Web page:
"KAcUOR gj*«» 

TRANSMIT SHIFT """ 

REGISTER IS 1 • RECEIVE 

EMPTY HOLDING 

REGISTER 

HAS DATA 



• TRANSMIT 
HOLDING 
REGISTER 
BUSY 

• TRANSMIT 
HOLOING 
REGISTER 
EMPTY 



NOTE 1: BAUO RATE FACTOR IN ASYNCHRONOUS MODE APPLIES ONLY IF 
EXTERNAL CLOCK IS SELECTEO. FACTOR IS III IF INTERNAL 
CLOCK IS SELECTED. 



Table 2. Baud Rate Generator Characteristics (Crystal Frequency = 5.0688 MHz) 



Baud 
Rate 


Theoretical 

Frequency 

16x Clock 

(kHz) 


Actual 
Frequency 
16x Clock 

(kHz) 


Percent 
Error 


Duty 
Cycle 

(%) 


Divisor 


50 


0.8 


0.8 


- 


50/50 


6336 


75 


1.2 


1.2 


- 


50/50 


4224 


110 


1.76 


1.76 


- 


50/50 


2880 


134.5 


2.152 


2.1523 


0.016 


50/50 


2355 


150 


2.4 


2.4 


- 


50/50 


2112 


300 


4.8 


4.8 


- 


50/50 


1056 


600 


9.6 


9.6 


- 


50/50 


528 


1200 


19.2 


19.2 


- 


50/50 


264 


1800 


28.8 


28.8 


- 


50/50 


176 


2000 


32.0 


32.081 


0.253 


50/50 


158 


2400 


38.4 


38.4 


- 


50/50 


132 


3600 


57.6 


57.6 


- 


50/50 


88 


4800 


76.8 


76.8 


- 


50/50 


66 


7200 


115.2 


115.2 


- 


50/50 


44 


9600 


153.6 


153.6 


- 


48/52 


33 


19200 


307.2 


316.8 


3.125 


50/50 


16 



Not*: 16x clock is used in asynchronous mode. In synchronous mode, 
rate. 



clock multiplier is 1x and duty cycle is 50%/50% for any baud 



INS2651 Operation 

GENERAL 

The transmitter section of the INS2651 performs 
parallel-to-serial conversion of data supplied to it from 
the system data bus. 

The receiver section of the INS2651 performs serial-to- 
parallel conversion of data received from the MODEM or 
input/output device. Both the transmitter and receiver 
are double buffered, allowing a full character time in 
which t o service Transmit Ready (TxRDY) and Receive 
Ready (RxRDY) interrupts. 

The character size [5, 6, 7, or 8 bits) is prograt.i select- 
able. Parity check/generation and the baud rate may also 
be defined by the program. Note that the character size 
is exclusive of the start/stop and parity bits. 

SYNCHRONOUS MODE 

The transmitter starts transmitting a continuous bit 
strea m onc e the transmitter is enabled and the Clear to 
Send (CTS) input is low. If the system is late in supplying 
a character to the transmitter, then the transmitter will 
send the SYN character (or SYN1, two characters if in 
double SYNC mode) as an idle fill in the Non-Transparent 
mode, or the DLE-SYN1 character pair as an idle fill in 
the Transparent mode. If this condition occurs, the 
TxEMT/DSCHG output goes low. 

The receiver enters a character synchronization mode as 
soon as the receiver is enabled and the Data Carrier 
Detect (DCD) input goes low. Either one or two con- 
secutive SYN characters must be recognized by the 
receiver. The number of SYN characters is program 
selectable, and data is sent to the processor only after 



synchronization. The SYN character(s) in the Transparent 
mode (or DLE-SYN1 characters in the Non-Transparent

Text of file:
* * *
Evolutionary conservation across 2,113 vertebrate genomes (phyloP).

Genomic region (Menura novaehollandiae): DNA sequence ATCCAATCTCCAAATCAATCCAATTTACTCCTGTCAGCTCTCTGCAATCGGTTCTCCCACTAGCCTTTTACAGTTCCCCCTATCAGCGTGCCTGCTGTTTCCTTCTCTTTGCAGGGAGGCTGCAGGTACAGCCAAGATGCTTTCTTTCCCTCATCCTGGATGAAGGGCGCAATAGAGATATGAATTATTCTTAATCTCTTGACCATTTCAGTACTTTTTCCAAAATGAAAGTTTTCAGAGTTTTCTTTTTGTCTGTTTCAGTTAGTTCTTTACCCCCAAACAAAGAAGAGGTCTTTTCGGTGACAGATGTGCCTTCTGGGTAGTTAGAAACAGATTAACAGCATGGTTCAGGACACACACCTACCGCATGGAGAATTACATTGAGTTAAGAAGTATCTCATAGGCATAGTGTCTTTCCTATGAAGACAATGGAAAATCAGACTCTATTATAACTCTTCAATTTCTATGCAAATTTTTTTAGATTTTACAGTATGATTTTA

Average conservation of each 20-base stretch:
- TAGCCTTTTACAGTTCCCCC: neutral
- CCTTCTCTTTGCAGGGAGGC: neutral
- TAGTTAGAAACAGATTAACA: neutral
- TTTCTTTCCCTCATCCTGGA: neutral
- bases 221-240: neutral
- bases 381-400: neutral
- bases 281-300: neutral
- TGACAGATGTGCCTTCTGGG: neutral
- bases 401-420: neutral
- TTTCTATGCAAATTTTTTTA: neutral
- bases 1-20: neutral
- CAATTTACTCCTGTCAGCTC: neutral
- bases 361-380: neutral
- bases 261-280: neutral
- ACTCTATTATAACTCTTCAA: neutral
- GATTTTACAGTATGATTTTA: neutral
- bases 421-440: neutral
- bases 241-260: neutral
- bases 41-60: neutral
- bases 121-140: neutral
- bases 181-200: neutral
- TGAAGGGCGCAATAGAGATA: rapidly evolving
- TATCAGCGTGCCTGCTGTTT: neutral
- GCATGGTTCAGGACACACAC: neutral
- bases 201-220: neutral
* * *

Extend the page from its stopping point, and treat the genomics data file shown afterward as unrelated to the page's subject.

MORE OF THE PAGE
mode) are stripped off the data stream after synchron- 
ization. This feature is program selectable. 

An overrun error will occur if the processor is late in 
servicing the received character. When this condition 
occurs, the character in the receiver buffer is written 
over by the character causing the overrun, and the 
overrun status bit is set. 

ASYNCHRONOUS MODE 

Once transmission is initiated, the transmitter supplies 
the start bit, odd, even, or no parity bit, and the proper 
number of stop bits as specified by the program. If the 
next character is presented to the transmitter, it is sent 
immediately after transmission of the stop bit of the 
present character. Otherwise the Mark (logic high) 
condition is sent. The transmitter can be programmed to 
send a Space (logic low) condition instead of the Mark 
condition. 

Once the receiver is enabled, reception of a character is 
initiated Dy recognition of the start bit. The Start/Stop 
and Parity bits are stripped off while assembling the 
serial input into a parallel character. If a break condition 
is detected then the receiver sends a character of all zero 
bits and a Framing Error status bit to the processor. 

Succeeding all-zero or break characters are not assembled 
and presented to the system. The Receive Data (RxD) 
input must return to a marking condition before 
character assembly is resumed. The overrun condition is 
checked in the same manner as in the Synchronous 
mode. 



CO 



Physical Dimensions 



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at any one anneal notace. It change saej c*cv*ry 



BAUDCLK 




A5 |T?>- 
A4 f3?>- 
A3 f!P>- 



4 



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A2 [8?>- 

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A0 [77>- 



LS 367 
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STROBE E> ' 



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SEL 



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ESTATVAL E»— 





INTERFACER3 174C ©1981 

COMPUPRO division GODBOUT ELECTRONICS 
Page 1 of 2 



ESTROBE 
U34-5 



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i 1 ^ 



pSTVAL 



ee> HMj^y